How has the pandemic hit the world’s largest refugee camps? What does Covid tell us about inequality in our societies? And how might this year of living in lockdown affect our futures?
To mark 12 months since the global pandemic was declared, when the UK, and many other countries around the world, went into lockdown, this collection of stories investigates how the pandemic is affecting communities around the world. Assessing the impact on temporary workers, refugees and people with learning disabilities, these stories reach from Coventry to China, and Leipzig to Lebanon.
Students Allison Leung and Ashley Wong saw for themselves the backlash against face masks in the UK before returning home to Hong Kong where masks are normal and expected. Here, they explore what caused the East-West divide in opinion on face masks – and ask whether the pandemic could change the philosophy and fabric of the UK and US to make them less individualistic and more community-minded.
Laura-Isabela Meichsner, a German citizen whose grandparents emigrated from Romania, finds Covid-19 has uncovered something Romanian and other eastern European seasonal workers, families and communities have known for so long but has remained invisible to the general public: The working and living conditions of seasonal workers from Eastern European countries were and still are horrific in Germany.
At the height of the Covid crisis, unprecedented death tolls pushed some countries to the limit. What can we learn from a pandemic that has now claimed the lives of 2.3 million people around the world? How should we manage heavy death tolls in future emergencies? And after seeing some countries resort to burying their dead in mass graves, is now the time to call for an international right to an honourable burial?
In Italy, the Covid pandemic has led to a rise in anti-immigrant sentiment. Alessia Lucifora finds this has been exacerbated by anti-refugee propaganda circulating online.
What impact have Covid, curfews and police patrols had on brutality and public safety in Kenya? Anokhee Shah tells the story of a 13-year-old boy who was shot by a police officer and finds this issue has a long and ugly history.
One of the first stories we carried about Covid-19 examined how the disease was killing Black Americans at three times the rate it was killing white people. Racist attacks – by both the public and the police – were leading the news agenda. Kathryn Graves explores how the pandemic has exposed the institutional racism that defines the second-class status of Black people in the USA.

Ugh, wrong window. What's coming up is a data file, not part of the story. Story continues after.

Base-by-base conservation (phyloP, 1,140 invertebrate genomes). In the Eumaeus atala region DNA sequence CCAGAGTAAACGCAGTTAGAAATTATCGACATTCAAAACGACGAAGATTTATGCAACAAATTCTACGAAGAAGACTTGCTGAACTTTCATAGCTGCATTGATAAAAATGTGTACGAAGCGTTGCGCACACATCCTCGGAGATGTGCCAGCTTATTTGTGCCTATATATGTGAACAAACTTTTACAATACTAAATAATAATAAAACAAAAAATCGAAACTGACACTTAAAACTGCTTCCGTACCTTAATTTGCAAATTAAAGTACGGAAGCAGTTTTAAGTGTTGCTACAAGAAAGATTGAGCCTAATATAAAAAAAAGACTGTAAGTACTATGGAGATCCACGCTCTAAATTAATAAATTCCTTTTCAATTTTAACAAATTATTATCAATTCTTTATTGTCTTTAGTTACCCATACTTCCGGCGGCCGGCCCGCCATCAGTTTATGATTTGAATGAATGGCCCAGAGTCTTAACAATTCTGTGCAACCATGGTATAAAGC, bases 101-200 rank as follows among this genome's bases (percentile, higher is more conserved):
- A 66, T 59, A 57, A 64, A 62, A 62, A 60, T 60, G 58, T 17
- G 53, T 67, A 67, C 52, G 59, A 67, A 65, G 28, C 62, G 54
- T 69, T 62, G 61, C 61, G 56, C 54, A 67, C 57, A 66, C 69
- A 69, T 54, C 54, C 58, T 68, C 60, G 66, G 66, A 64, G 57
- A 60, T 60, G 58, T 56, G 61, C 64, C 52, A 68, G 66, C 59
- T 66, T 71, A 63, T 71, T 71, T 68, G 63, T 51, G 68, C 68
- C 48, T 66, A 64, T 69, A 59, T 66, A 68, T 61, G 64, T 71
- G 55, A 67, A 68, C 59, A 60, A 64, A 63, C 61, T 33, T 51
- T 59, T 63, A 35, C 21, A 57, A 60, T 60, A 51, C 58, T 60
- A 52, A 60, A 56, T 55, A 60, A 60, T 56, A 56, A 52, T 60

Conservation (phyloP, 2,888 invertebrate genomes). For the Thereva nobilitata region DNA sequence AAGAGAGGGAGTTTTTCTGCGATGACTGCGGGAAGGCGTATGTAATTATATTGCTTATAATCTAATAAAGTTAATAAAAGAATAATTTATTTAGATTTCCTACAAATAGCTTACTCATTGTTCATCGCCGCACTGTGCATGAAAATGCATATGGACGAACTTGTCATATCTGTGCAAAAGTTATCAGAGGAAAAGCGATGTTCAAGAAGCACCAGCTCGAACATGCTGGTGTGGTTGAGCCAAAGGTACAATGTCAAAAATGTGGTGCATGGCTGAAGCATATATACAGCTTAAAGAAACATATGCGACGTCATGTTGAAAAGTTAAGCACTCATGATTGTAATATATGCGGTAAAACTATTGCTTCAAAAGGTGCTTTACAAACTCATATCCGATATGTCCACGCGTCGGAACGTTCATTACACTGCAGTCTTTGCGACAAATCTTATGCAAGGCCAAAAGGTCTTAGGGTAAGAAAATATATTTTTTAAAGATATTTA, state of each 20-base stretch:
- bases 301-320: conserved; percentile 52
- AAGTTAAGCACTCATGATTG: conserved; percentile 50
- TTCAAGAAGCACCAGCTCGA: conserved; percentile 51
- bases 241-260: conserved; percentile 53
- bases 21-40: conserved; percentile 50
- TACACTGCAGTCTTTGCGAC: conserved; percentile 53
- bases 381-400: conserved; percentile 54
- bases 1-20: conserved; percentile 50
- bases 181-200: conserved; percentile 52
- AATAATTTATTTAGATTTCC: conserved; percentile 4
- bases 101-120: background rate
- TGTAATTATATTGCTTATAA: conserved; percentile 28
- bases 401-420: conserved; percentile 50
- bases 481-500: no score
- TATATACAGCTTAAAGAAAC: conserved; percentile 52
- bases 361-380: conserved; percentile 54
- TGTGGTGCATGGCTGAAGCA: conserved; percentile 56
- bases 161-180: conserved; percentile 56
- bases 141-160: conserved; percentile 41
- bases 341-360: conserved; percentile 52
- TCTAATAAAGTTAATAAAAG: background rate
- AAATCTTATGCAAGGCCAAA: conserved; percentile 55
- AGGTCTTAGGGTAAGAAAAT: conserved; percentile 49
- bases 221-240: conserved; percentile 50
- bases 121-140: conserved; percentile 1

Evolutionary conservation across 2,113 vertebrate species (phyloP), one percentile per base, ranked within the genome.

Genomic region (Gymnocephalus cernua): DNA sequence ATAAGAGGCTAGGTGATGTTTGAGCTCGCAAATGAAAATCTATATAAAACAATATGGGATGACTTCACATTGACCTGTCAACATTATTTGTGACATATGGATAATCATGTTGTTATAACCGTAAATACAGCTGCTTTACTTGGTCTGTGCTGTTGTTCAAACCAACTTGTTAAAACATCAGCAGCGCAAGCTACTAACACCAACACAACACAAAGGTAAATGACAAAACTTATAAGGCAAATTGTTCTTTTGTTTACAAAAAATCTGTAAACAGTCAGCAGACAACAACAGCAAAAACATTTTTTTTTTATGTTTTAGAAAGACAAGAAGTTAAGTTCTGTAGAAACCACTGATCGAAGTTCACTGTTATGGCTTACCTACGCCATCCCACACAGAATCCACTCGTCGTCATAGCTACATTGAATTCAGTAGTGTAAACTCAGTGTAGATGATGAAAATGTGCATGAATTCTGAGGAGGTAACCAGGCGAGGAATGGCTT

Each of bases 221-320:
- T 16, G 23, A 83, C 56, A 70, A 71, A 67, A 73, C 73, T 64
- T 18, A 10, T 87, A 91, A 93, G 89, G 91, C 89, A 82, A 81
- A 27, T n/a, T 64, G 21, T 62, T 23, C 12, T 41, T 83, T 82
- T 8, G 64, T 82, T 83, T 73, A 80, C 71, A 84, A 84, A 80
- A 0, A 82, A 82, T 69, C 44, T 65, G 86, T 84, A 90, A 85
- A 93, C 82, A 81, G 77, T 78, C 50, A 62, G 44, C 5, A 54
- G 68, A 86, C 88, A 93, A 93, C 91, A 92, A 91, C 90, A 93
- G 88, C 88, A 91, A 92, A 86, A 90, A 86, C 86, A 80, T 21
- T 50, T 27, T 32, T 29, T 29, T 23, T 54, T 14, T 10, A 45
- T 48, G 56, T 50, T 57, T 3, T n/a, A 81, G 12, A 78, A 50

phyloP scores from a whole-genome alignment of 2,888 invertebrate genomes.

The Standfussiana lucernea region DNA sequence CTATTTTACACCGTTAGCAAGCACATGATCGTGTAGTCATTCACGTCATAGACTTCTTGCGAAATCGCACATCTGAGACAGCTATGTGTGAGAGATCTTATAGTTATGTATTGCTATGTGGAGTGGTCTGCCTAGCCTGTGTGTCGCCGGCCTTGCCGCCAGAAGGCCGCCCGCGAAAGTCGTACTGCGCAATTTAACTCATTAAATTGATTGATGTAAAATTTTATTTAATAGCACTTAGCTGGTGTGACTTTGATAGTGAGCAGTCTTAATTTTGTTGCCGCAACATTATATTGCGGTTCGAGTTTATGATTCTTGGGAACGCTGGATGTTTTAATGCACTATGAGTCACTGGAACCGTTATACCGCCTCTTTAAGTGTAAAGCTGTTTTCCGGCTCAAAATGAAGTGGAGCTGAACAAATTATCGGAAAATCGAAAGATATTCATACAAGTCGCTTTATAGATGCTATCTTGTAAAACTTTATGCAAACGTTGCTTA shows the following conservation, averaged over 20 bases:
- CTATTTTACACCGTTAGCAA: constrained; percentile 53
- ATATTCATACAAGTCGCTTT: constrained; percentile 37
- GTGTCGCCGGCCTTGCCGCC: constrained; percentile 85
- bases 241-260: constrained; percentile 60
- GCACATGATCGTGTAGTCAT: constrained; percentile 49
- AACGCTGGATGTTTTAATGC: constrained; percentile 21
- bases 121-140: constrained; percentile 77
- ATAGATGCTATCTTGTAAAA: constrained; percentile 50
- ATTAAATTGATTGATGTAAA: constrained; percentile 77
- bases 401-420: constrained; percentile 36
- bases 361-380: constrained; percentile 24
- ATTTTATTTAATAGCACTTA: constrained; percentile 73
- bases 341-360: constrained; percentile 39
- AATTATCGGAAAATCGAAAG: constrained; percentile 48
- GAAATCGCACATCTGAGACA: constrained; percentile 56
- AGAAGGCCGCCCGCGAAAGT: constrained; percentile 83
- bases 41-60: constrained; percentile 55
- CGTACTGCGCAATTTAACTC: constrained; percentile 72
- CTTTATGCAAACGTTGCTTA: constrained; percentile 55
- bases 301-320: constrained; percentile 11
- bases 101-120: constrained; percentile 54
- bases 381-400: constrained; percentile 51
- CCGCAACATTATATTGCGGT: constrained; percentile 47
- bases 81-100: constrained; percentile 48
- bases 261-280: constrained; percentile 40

Since one of the fastest growing migrations in recent history, the Rohingya refugees in Bangladesh have been living in a climate of uncertainty and mistrust. Now, confronted by a global pandemic and the prospect of being banished to an island for quarantine, this photo essay asks what toll Covid will take on the Rohingya people.
As the Women’s Budget Group published the first in-depth analysis of the impact of the COVID-19 lockdown on women in a specific city, research assistant Anna Johnston shared what she found when she examined the impact of coronavirus in Coventry.
Gripped by crisis since October 2019, a serious economic downturn, compounded by Covid-19, is hitting Lebanon’s most vulnerable citizens hard. And the country’s anti-corruption protests which began as unifying, secular and a combined call for political change, are in danger of descending into sectarianism.
Due to return home to the UK from their internship in Leipzig on the day Germany announced lockdown, Nis Warsame was stuck in a foreign country, relying on German-speaking friends for updates.
How is the coronavirus pandemic affecting refugees seeking safety in Europe? And as the continent is pre-occupied with internal affairs, are some countries using COVID-19 as an excuse to refuse sea rescues and enforce anti-immigration strategies? Maurice Stierl considers the current situation in the Mediterranean and the response from Italy, Malta, Libya and the EU.
Changes to our daily lives since the coronavirus outbreak are proving difficult for many, but people with intellectual disabilities, who often rely on routine and consistency, are facing an even greater challenge.
Coronavirus is spreading, tensions at borders are rising and refugee camps are overcrowded and under-resourced. As refugees at the Greek-Turkish border are met with water guns and hostility, Mariana Fotaki calls for countries across the EU to offer more than just compassion.UN Women Asia and the Pacific.